Tuesday, May 31, 2011
We are inspired by our reading in the book of Langston* to move out in two directions: 1) we want to stay close to the primary sources, because what is said about Langston and what he accomplished are not always in each others' earshot and we think respect for ancestors means that you can hear them call you; 2) we know that his existence in print is not all that is written in the book, and that he left behind a body of music, radio performances, television performances, and ephemera that compose a way of knowing the world that exceeds our way of knowing Langston. We want to know that excess.
Our attention span is long, and moves in widening gyres, but the center has held for 35 years, so we have faith that we will circle back on this subject from time to time. But we must remark at this moment at how thin the record really is. And this in spite of the Missouri Project, which at least gathers the operas and gospel plays, and treats the children's literature as a part of his literary oeuvre. Or the summaries like the ones @ the poetry foundation, which boil down to a a writer's cv.
We find the Langston Hughes papers @ the Johnson library intriguing, but wish they'd get some graduate student by the scanner and share more. The Schomburg Center shows off its stuff in the same parsimonious and teasing manner (we don't want to hate, ever, but the fact that Schomburg, one of the pre-eminent archives in the wide world, is still boasting about the choice for frames in its html layout is sad admission to the state of affairs). The Library of Congress puts him on the list of noteworthy February 1 occurances. Designed as lockers full of papers, these places cannot really be held accountable for being what they aren't, but we should remark that one thing missing is the sense of Hughes as an artist who cared about what the moving image or performed words and music.
Therefore, we will make it one of our missions to circle back on this aspect of Hughes's work from time to time. We suspect that since the internets are not miraculous enough to bring all of these materials to us, that we will have to show up.
:: pours a little liquor on the ground ::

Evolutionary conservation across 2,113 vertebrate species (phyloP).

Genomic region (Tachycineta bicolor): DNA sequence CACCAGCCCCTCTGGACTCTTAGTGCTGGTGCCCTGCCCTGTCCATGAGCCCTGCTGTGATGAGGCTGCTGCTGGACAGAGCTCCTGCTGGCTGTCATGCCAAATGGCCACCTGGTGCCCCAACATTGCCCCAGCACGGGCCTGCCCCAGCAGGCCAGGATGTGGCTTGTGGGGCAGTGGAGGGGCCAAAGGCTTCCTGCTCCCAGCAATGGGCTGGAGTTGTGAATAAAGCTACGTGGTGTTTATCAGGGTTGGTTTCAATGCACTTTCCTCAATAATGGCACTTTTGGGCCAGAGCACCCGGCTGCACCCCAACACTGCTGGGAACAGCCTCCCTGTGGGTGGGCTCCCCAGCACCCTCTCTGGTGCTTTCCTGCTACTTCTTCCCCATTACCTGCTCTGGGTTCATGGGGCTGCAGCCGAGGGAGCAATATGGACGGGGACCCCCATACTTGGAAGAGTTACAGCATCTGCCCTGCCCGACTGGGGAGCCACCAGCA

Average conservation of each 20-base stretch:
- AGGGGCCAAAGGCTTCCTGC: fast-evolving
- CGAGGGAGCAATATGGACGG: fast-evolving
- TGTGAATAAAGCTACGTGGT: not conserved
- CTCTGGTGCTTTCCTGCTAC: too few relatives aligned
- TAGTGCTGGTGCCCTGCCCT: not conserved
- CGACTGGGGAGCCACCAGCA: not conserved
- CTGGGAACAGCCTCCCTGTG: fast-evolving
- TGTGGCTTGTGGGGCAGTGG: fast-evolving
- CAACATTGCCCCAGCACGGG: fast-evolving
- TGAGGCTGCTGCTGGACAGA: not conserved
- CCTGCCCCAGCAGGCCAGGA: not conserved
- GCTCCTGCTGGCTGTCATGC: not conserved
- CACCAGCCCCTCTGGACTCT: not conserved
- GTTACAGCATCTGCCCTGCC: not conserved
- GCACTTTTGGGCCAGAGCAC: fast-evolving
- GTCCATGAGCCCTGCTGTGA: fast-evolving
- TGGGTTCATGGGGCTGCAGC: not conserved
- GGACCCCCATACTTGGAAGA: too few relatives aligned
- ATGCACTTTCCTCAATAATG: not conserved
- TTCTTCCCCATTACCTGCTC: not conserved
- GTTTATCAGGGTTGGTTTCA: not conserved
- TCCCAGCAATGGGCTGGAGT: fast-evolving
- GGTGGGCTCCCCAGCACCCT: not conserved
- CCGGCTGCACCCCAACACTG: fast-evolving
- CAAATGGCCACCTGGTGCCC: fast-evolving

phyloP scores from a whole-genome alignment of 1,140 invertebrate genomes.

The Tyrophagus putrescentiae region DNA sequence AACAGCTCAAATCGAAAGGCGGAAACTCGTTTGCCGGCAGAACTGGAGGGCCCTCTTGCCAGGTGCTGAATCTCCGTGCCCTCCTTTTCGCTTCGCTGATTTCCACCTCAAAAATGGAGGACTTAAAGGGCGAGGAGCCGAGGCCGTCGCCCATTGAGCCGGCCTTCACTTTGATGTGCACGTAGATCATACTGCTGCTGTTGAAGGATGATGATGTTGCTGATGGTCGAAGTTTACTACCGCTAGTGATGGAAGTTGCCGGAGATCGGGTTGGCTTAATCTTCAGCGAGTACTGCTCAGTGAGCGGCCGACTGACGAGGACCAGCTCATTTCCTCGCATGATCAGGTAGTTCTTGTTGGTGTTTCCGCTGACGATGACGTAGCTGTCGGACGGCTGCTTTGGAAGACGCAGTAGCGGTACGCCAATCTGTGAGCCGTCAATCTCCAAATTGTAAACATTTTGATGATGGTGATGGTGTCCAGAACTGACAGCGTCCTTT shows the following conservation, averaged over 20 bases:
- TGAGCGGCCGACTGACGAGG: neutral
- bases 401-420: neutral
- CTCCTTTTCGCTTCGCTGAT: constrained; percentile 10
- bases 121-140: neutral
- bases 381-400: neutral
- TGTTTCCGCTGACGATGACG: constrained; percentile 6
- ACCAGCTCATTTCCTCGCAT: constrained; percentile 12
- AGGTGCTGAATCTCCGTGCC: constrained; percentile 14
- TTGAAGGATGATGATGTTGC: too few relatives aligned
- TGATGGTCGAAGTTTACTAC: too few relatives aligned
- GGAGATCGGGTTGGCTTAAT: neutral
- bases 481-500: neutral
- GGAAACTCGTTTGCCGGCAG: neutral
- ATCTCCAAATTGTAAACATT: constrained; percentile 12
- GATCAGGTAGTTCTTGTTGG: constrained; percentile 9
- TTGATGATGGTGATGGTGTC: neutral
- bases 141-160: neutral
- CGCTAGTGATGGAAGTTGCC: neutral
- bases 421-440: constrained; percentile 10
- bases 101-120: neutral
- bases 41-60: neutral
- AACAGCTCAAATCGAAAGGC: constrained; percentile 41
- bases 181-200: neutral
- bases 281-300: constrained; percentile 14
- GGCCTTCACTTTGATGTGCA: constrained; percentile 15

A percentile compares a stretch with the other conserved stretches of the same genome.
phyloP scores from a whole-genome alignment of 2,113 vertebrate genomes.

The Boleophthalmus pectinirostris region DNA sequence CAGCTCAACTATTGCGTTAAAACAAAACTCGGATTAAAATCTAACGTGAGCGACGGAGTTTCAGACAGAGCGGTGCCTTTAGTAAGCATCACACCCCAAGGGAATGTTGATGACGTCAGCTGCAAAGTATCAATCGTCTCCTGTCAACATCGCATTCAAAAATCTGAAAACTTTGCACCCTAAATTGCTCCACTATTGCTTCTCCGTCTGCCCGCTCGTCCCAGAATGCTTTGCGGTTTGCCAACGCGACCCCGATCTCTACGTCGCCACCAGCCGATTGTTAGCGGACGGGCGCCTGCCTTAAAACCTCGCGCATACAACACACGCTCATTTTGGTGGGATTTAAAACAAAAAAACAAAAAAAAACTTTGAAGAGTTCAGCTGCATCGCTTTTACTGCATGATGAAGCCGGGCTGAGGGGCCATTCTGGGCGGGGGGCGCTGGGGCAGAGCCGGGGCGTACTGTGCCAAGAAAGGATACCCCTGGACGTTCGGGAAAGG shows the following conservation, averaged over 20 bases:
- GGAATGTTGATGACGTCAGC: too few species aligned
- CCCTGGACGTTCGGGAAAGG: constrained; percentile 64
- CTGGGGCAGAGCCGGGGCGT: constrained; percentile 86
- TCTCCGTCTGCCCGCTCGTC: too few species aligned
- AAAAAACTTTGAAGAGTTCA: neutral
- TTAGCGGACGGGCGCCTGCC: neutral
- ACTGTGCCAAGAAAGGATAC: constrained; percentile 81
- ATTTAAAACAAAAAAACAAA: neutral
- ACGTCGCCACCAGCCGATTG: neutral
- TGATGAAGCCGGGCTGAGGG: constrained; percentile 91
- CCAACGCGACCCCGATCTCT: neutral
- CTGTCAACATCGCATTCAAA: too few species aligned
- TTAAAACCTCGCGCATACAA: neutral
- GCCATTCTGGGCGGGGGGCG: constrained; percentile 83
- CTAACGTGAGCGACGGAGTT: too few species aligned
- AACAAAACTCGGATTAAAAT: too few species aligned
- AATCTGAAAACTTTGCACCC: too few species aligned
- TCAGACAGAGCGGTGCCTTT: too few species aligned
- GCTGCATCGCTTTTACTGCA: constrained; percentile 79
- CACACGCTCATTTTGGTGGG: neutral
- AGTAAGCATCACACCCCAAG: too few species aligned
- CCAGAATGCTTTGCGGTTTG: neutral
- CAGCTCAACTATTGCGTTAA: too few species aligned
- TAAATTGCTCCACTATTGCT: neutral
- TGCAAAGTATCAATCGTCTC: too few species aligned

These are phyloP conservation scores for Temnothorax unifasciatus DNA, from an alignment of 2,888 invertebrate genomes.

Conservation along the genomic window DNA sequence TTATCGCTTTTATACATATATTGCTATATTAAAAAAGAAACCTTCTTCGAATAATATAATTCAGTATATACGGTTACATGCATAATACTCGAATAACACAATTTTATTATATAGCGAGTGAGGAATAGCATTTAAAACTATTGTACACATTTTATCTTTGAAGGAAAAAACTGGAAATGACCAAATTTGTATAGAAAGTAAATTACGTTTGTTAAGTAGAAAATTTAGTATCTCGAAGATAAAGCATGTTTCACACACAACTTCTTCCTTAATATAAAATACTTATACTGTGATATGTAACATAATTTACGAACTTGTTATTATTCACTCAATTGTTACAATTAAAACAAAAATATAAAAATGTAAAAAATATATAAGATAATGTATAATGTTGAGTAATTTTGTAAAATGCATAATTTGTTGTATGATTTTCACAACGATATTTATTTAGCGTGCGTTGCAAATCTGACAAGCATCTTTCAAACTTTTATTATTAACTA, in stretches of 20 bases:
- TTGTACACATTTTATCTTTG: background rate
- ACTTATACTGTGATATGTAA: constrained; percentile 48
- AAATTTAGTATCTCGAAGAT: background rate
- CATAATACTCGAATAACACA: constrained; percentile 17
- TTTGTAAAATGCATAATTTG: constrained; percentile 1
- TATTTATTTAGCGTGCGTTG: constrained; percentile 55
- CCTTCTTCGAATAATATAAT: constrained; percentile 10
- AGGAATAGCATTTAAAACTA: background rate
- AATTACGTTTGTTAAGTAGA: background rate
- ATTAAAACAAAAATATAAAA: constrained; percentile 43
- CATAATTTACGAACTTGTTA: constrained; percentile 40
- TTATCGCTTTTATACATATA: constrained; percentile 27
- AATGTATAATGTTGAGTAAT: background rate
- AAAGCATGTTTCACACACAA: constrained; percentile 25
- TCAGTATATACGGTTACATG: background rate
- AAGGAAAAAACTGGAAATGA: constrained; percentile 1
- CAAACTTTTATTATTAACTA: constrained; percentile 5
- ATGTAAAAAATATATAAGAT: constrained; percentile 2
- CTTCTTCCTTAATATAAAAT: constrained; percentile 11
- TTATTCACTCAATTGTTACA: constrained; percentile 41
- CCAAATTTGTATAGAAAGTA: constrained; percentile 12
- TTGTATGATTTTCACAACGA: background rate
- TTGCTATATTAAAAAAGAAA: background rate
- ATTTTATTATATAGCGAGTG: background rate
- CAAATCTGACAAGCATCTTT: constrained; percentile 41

First, like Pops, he exceeds critical efforts to describe him in terms of genre or media. Langston Hughes worked opportunity, not "the novel," or "poetry," or "autobiography." It is in this light that we should make a conscious effort to explore all of the objects in the archive. You can see this, as we have noted before, in R&'s most excellent record of the poet's life, where apparently trivial tasks, like making the musical Simply Heavenly, spill way more ink on his pages than making the book Montage of a Dream Deferred."
Sunday, May 29, 2011
Saturday, May 28, 2011
Tuesday, May 17, 2011
Found while reading the book of Langston. Hermes, master of the crossroads, works in the library and points you to other volumes.
Translated by Langston Hughes
It's the long road to Guinea
death takes you down.
Here are the boughs, the trees, the forest.
Listen to the sound of the wind in its long hair
of eternal light
It's the long road to Guinea
where your fathers await you without impatience.
Along the way, they talk.
This is the hour when the streams rattle
like beads of bone.
It's the long road to Guinea.
No bright welcome will be made for you
in the dark land of dark men.
Under a smoky sky pierced by the cry of birds
under the eye of the river
the eyelashes of the trees open on decaying light.
There, there awaits you beside the water a quiet village,
and the hut of your fathers, and the last ancestral stone
where your head will rest at last.